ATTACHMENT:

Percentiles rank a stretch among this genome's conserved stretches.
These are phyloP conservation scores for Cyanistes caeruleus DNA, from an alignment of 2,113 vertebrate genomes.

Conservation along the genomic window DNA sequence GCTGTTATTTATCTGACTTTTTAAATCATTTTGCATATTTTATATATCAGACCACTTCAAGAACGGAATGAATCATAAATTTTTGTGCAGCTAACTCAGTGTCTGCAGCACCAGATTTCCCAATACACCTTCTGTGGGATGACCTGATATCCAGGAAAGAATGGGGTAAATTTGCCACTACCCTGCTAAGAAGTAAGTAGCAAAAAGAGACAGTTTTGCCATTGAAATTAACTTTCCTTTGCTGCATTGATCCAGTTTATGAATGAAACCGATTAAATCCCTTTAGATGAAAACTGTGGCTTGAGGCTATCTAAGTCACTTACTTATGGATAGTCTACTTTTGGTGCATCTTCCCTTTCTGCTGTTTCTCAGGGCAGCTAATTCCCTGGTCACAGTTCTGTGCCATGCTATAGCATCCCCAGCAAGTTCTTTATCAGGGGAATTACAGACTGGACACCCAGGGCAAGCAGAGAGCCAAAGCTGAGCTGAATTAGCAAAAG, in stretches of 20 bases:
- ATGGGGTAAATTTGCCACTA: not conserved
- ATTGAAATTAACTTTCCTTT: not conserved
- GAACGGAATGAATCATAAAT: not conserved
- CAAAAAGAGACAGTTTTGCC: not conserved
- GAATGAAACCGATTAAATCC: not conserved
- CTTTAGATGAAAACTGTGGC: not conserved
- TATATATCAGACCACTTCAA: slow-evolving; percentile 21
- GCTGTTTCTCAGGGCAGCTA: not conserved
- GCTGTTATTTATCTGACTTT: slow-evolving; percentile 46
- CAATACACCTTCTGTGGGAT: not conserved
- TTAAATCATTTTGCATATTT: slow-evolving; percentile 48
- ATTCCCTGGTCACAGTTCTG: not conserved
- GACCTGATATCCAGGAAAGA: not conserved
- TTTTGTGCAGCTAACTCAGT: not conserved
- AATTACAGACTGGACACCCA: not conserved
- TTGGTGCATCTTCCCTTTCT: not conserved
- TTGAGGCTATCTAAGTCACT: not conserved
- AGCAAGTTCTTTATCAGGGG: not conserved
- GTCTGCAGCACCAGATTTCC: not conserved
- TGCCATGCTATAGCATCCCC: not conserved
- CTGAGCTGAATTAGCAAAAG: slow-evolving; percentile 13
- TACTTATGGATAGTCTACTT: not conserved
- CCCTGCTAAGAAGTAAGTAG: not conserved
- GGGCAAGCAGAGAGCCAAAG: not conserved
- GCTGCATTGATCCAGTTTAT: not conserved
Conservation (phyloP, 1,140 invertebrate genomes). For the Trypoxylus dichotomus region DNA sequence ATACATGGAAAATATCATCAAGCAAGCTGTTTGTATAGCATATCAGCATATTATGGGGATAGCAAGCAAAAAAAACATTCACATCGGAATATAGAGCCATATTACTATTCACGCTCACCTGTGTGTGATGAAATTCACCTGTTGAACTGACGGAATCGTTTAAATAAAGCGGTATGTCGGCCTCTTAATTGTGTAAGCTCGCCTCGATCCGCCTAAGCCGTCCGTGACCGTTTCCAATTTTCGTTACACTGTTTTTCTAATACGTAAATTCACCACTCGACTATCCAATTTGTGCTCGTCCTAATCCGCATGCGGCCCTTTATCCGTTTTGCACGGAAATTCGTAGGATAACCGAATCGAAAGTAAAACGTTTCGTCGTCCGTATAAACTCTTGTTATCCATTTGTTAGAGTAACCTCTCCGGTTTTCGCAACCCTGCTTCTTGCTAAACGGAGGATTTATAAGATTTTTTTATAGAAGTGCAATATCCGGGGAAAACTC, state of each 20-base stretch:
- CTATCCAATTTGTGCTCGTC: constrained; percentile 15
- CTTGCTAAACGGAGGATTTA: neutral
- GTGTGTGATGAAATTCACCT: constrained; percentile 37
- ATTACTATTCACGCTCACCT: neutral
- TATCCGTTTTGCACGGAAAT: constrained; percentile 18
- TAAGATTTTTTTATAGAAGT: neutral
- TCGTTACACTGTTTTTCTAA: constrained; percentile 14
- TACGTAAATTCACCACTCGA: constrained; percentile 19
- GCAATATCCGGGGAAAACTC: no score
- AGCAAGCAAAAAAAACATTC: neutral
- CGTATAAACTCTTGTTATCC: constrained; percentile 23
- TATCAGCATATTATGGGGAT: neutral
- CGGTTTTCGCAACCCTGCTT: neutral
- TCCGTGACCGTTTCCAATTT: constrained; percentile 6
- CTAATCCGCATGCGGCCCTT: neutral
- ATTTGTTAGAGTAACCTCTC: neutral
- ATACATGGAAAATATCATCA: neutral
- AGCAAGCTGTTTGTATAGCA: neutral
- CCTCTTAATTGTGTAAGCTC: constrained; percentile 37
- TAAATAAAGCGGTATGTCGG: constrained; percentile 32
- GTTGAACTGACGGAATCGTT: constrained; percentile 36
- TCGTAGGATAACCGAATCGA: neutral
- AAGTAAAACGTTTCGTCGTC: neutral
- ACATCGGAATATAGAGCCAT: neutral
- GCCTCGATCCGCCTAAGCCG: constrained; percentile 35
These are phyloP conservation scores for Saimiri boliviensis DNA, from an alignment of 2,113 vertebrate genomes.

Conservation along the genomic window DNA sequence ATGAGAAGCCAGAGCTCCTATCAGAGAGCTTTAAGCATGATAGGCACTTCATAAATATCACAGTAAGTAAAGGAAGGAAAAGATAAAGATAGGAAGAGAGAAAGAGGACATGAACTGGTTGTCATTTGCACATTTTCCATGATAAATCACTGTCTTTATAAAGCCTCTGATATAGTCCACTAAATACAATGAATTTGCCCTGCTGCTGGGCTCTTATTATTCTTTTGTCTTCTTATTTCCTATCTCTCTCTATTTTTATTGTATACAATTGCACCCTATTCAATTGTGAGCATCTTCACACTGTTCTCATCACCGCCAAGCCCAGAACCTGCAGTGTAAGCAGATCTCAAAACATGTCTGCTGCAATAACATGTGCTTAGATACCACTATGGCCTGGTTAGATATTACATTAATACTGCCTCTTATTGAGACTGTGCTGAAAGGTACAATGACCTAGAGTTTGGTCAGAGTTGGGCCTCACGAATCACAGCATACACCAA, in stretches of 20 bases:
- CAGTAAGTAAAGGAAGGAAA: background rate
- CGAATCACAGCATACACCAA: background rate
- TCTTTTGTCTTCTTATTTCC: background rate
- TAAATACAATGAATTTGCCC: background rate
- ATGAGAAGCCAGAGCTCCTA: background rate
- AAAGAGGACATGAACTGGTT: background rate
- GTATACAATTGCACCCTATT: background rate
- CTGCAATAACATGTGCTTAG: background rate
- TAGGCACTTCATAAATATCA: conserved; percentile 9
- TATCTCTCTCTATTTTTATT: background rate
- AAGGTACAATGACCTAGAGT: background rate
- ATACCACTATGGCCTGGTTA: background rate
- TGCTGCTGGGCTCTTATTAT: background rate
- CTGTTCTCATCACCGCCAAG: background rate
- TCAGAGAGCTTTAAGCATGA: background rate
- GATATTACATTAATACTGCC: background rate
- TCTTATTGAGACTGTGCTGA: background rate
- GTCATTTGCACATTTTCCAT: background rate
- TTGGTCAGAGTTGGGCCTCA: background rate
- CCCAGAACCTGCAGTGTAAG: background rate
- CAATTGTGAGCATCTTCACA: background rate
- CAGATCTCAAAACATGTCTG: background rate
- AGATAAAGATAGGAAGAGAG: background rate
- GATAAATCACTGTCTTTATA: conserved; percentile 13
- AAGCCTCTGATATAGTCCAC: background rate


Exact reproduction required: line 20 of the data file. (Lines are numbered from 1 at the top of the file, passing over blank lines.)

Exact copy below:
- TTGAGGCTATCTAAGTCACT: not conserved